Meanwhile, Courtney (who asked that her last name not be used to protect her privacy), 26, was supposed to be getting married next month. A lot of her twenties, she explained, was spent making choices to make things “good in the way that I thought they were supposed to be good.” That meant going to college and having a good time but also having a solid, long-term relationship; as a first-generation college graduate and a first-generation American on her mom’s side, she thought getting the right job and having the right partner would bring her joy. But earlier in the fall, her relationship ended, and now, she’s single for the first time in a decade.
“It’s definitely not that fun, glamorous, or dressed-up-to-go-out exploring of my life that I thought I would be doing,” she said about being 26 and single during a pandemic. 2020, instead, brought a different kind of exploration: “I think one misconception I had about my twenties would be that I had done a lot of exploring that I needed to do, or I didn’t need to, because I knew what I wanted,” Courtney said. Now, she’s reconsidering what she actually wants and needs. “Are there things that I was rushing full speed ahead on, where the motion of rushing was distracting me from where I was going, or if there were roadside stops that I wanted to make?”
For some young adults, 2020 has been a chance to reconfigure — or acknowledge — how they really want their lives to be
LuTisha, 27, has worked on three political campaigns within the last year and has felt the devastating realities of 2020: She has lost several relatives to Covid and recalls the impact of having to break the news of those deaths to her mom in a parking lot. But “I’ve had a lot of joy in my life,” she explained. “For me, if anything, this year has shown me that my life is too short — you never know when you’re going to take your last breath, so why not live in the moment?”
With that in mind, LuTisha decided to get married this year without any hesitation. The embrace of joy and love, “as a Black woman in a time where we’re being killed in our own homes by the police,” is powerful, she said.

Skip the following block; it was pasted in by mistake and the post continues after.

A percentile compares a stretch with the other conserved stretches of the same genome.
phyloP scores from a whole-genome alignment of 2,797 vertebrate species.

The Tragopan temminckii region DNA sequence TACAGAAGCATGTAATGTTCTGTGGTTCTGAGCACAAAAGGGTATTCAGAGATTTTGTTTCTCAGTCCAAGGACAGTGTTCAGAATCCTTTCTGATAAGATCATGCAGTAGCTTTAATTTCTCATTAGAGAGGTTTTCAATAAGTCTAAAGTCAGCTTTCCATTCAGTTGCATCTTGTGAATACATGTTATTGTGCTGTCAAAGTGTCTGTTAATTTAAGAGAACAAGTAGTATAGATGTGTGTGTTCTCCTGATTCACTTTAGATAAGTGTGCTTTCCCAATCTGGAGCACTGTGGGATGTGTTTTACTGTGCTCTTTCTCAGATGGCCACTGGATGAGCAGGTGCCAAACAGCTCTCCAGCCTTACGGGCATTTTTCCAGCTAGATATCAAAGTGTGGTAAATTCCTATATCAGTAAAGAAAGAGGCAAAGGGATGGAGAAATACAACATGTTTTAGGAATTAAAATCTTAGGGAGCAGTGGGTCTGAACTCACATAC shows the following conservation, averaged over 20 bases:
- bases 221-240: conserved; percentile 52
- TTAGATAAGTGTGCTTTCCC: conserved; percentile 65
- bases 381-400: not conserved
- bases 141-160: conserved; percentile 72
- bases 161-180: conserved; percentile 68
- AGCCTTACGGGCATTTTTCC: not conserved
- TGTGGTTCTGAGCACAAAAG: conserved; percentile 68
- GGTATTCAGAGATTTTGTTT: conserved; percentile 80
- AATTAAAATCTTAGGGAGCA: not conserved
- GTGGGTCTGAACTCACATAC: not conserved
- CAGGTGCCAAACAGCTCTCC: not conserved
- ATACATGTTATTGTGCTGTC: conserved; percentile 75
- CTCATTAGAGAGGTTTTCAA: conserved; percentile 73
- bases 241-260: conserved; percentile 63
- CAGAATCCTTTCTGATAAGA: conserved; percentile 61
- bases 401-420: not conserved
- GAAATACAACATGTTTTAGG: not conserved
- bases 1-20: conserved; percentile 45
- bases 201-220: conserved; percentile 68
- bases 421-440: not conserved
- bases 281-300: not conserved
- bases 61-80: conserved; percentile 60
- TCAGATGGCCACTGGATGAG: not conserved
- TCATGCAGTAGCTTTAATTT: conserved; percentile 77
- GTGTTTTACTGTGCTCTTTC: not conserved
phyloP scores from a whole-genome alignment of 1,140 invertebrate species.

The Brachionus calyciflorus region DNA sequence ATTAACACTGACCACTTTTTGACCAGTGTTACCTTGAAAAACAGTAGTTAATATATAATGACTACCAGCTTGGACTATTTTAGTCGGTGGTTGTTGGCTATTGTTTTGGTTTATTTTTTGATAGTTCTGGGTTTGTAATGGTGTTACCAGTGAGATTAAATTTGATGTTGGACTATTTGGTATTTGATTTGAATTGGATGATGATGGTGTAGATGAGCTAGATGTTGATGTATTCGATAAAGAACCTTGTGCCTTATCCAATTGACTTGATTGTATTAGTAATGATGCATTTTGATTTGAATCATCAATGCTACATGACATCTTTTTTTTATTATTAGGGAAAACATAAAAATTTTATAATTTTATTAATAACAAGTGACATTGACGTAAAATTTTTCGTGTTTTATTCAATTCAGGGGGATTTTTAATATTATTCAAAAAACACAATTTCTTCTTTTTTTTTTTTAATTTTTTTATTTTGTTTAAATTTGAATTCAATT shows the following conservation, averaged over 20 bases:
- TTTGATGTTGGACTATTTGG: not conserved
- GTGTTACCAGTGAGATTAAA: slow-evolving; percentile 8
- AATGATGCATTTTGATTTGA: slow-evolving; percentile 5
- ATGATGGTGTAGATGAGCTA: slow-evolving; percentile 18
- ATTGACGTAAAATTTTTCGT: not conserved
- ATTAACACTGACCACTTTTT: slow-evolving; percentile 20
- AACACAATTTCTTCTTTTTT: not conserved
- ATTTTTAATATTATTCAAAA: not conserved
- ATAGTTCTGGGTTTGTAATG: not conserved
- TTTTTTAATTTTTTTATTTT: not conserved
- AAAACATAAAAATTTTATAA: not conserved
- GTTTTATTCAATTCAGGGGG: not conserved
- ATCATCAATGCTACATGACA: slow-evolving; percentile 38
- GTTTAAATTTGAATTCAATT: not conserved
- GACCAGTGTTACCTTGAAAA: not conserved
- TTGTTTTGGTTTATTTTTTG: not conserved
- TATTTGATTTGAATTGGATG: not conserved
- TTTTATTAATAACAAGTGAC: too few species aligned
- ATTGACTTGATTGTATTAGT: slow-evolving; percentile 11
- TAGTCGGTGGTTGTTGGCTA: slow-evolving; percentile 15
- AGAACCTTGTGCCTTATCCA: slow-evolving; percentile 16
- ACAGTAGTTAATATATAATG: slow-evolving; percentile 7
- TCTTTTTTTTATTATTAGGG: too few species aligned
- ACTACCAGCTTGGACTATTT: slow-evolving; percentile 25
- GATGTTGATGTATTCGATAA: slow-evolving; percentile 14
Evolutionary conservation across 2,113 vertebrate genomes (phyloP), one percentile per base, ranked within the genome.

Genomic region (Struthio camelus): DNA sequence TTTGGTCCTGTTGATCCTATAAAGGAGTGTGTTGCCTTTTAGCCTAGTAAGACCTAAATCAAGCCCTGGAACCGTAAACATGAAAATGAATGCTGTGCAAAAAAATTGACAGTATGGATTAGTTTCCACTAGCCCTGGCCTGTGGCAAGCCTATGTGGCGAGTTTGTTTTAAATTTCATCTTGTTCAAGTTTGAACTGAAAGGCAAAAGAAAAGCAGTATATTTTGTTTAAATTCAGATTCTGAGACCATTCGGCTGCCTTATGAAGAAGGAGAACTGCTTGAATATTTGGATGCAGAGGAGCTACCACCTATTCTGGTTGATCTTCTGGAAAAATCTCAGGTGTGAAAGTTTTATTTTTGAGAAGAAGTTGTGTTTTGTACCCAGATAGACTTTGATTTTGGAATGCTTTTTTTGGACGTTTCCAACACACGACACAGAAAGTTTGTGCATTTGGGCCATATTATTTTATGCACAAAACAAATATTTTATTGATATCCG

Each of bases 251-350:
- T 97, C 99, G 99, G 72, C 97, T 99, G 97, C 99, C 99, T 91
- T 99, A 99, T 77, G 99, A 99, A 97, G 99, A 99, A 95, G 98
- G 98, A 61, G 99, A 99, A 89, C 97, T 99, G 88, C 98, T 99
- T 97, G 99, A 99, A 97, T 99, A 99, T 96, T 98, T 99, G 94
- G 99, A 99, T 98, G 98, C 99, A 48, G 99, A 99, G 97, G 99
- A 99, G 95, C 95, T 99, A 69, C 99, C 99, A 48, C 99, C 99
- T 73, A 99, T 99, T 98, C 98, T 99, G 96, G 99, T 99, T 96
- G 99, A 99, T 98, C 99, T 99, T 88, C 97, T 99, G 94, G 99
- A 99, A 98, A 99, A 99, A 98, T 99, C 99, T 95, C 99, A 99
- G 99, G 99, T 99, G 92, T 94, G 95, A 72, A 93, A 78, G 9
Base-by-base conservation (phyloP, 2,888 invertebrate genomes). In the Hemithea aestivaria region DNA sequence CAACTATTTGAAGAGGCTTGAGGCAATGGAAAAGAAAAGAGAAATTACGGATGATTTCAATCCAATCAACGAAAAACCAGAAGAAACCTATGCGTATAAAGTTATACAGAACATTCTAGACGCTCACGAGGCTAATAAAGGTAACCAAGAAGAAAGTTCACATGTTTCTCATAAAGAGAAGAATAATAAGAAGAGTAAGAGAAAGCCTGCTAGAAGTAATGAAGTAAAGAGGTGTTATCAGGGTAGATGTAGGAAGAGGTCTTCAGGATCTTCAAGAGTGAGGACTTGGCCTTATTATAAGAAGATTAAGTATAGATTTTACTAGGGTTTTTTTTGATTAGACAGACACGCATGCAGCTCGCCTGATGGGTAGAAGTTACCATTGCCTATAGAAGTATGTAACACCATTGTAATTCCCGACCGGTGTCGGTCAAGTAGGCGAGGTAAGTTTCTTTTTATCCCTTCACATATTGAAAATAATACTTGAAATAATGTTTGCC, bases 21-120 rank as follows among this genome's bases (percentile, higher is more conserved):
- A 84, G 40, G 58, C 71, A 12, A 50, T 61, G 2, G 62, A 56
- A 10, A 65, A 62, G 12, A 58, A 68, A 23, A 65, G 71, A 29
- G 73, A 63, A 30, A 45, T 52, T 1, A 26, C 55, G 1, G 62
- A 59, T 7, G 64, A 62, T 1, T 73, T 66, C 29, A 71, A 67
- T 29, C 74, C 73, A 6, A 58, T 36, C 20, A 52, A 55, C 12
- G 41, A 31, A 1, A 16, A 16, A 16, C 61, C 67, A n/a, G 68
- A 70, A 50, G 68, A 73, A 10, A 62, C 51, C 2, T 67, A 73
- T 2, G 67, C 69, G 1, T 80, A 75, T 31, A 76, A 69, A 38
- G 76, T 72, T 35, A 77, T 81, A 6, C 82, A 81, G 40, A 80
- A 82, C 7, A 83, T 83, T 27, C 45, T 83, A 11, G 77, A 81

The Instagram-illustrated myth of the carefree 20-somethings has long felt painfully out of touch with many young adults — which is perhaps one of the reasons that quips of selfishness and irresponsibility and rootless freedom blanketed on entire generations of young people have always felt baffling.
“I wish that we were talking more about inequalities in this life phase,” said Pamela Aronson, PhD, professor of sociology and an affiliate faculty member of Women’s and Gender Studies at the University of Michigan-Dearborn.“The transition to adulthood looks very different for young people from different racial and class backgrounds.”
It’s crucial to note that a lot of the pressures commonly aligned with “being young” can’t be divorced from race, class, and socioeconomics. “The myth is that young people go off to college and try on identities,” said Aronson. “But the reality is that only middle and upper-middle-class youth have the space to be able to do so.”
A 2020 report from Hope Center found that, of more than 38,000 students responding to the survey, 58 percent were experiencing basic-needs insecurity. An estimated 12 to 18 percent of caregivers in the United States are between the ages of 18 and 24, and young adults have the lowest rate of access to employer-based health insurance. Meanwhile, student debt continues to grow. And, as research from CLASP points out, U.S. youth and young adults — “particularly those from communities of color — were facing disproportionately higher rates of poverty, unemployment, income inequality, debt, and unmet health and mental health needs” even before the pandemic.
Of course, young adults aren’t the only ones struggling. America’s blatant ageism and lack of consideration for elderly people have been underscored again and again during the pandemic. And it’s worth examining the youth-centric pressures of American society that can make people feel the need to figure out their lives as fast as possible.
What happens in young adulthood undoubtedly matters, especially given how much identity formation unfolds during this time of life. But the fixation on young adulthood feels at least somewhat rooted in classist, sexist stereotypes: You don’t stop learning, or experiencing fun, or trying new things past the “prime of your life” years — and tethering those ideals to a certain age ignores how many young people have been doing the “adult” stuff, like working multiple jobs or raising kids or caring for family members, this entire time.
Rushing to get your life together before “real life” settles in makes it seem like there’s a New Year’s Eve-style countdown clock on what years carry the most value. But this is a fantasy that, once punctured, should free us. The idealization of young adulthood doesn’t render the rest of one’s life less consequential.
Rainesford Stauffer is a writer, Kentuckian, and author of the forthcoming book about young adulthood, An Ordinary Age, out in May 2021, from Harper Perennial. You can find her on Twitter @Rainesford.
Author: Rainesford Stauffer